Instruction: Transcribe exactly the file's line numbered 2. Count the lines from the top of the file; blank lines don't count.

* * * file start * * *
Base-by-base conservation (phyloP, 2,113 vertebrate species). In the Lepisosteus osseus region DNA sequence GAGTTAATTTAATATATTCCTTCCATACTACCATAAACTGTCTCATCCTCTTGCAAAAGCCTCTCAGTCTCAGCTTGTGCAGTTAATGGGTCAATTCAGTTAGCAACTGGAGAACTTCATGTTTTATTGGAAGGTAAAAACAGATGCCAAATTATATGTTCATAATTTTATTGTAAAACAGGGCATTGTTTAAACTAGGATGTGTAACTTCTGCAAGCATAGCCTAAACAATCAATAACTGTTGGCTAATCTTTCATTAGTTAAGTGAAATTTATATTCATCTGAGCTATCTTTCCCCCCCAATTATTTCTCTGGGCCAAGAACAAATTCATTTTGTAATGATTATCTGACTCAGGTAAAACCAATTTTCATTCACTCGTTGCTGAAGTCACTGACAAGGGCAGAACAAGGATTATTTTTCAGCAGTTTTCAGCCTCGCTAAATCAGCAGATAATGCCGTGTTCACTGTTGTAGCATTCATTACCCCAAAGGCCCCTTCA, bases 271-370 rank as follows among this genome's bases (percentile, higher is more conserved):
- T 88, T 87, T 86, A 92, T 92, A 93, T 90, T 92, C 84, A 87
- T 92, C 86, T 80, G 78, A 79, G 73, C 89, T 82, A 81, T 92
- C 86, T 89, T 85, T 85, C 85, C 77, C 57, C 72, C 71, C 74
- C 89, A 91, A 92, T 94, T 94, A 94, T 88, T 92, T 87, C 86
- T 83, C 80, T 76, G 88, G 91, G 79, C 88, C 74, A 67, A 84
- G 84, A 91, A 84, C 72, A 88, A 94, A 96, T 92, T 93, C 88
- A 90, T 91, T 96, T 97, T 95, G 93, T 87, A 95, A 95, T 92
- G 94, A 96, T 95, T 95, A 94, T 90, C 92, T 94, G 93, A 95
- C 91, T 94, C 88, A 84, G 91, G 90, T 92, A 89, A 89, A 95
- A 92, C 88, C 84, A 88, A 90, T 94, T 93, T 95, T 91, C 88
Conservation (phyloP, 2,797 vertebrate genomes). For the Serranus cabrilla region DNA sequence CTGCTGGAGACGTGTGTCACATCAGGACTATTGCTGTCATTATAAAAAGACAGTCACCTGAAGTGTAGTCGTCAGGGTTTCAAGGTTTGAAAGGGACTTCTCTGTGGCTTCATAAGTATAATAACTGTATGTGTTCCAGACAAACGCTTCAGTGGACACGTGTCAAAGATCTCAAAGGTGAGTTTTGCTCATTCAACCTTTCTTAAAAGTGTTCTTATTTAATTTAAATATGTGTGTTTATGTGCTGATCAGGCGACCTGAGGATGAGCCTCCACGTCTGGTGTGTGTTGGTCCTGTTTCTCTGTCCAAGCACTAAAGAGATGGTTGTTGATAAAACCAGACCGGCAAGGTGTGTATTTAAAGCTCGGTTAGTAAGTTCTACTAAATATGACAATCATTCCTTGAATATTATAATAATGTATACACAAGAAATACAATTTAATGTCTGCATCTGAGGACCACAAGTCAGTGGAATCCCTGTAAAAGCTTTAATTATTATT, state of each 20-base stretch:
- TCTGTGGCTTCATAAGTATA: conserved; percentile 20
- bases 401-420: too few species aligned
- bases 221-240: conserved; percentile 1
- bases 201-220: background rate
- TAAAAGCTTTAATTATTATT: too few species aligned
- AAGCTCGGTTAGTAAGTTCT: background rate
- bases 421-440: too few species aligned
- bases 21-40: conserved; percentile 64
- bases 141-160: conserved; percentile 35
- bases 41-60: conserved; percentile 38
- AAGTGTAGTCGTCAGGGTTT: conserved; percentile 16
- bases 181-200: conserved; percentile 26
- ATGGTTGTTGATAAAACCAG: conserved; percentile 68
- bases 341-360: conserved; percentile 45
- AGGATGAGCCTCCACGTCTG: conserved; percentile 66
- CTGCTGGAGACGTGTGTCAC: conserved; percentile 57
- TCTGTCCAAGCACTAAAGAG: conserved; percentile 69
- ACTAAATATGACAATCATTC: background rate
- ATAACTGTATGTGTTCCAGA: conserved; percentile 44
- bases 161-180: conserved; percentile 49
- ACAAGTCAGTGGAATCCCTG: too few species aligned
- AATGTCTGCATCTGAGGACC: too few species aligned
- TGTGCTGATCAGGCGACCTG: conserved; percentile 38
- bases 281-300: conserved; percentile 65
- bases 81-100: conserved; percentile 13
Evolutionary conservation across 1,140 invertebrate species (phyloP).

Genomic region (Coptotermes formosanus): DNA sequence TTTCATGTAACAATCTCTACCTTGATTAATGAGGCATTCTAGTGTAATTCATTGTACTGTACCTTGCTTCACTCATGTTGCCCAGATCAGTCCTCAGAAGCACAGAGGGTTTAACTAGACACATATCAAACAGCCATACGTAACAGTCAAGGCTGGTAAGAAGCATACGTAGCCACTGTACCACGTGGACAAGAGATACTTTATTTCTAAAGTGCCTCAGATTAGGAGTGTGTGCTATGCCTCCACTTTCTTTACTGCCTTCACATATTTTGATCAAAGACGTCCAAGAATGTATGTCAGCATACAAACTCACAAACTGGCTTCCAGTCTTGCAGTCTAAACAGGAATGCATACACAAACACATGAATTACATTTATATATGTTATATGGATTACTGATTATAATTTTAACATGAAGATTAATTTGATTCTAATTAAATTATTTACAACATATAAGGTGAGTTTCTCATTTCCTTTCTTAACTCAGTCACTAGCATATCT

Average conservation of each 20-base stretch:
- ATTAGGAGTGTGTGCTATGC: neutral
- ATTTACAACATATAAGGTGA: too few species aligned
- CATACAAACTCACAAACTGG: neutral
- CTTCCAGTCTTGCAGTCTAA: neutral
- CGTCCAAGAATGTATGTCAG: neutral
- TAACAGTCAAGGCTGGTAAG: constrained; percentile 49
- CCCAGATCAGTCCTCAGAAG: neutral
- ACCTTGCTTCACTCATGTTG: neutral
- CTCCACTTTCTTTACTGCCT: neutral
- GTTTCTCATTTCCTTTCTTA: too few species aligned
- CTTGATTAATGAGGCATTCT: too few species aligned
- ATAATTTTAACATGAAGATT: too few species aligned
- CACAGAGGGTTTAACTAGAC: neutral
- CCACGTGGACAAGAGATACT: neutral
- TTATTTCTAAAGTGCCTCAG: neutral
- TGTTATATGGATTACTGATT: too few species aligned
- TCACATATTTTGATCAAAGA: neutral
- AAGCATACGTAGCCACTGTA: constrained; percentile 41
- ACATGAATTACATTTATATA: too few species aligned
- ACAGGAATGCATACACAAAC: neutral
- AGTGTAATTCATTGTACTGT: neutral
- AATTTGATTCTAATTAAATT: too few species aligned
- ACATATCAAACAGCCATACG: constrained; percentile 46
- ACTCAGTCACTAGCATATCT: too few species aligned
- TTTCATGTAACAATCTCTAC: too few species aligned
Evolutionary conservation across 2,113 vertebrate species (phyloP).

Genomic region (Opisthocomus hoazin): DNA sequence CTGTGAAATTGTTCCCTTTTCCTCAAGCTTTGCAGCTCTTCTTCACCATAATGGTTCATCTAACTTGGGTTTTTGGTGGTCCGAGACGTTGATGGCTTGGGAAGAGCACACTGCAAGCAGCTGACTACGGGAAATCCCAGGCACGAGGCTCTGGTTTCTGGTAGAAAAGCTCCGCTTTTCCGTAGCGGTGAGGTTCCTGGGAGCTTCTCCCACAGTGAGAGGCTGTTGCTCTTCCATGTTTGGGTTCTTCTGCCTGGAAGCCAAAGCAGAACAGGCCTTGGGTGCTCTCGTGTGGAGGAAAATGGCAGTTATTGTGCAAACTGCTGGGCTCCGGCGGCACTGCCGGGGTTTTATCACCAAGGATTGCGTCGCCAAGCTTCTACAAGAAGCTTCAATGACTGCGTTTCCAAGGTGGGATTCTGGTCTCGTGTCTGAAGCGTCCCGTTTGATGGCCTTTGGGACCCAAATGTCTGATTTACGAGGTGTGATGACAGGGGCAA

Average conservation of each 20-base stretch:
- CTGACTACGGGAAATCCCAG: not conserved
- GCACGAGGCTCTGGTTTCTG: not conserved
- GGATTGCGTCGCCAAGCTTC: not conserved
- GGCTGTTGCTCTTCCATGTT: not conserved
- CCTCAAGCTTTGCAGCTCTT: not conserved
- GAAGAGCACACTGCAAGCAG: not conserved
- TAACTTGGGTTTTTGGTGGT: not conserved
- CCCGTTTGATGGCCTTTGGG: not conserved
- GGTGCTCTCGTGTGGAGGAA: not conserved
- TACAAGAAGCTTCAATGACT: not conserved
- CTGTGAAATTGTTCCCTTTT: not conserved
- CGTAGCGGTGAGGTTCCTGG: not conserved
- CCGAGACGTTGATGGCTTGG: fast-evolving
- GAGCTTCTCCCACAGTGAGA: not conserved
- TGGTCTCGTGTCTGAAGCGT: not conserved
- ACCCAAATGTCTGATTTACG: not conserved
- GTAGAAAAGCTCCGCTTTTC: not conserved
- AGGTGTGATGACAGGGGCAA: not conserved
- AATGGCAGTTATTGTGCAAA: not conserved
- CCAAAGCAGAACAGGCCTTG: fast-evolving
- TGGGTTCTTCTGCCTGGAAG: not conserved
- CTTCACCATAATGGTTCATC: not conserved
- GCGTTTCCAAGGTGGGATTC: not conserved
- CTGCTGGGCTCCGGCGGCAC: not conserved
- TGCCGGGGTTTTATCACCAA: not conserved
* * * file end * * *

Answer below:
- T 88, T 87, T 86, A 92, T 92, A 93, T 90, T 92, C 84, A 87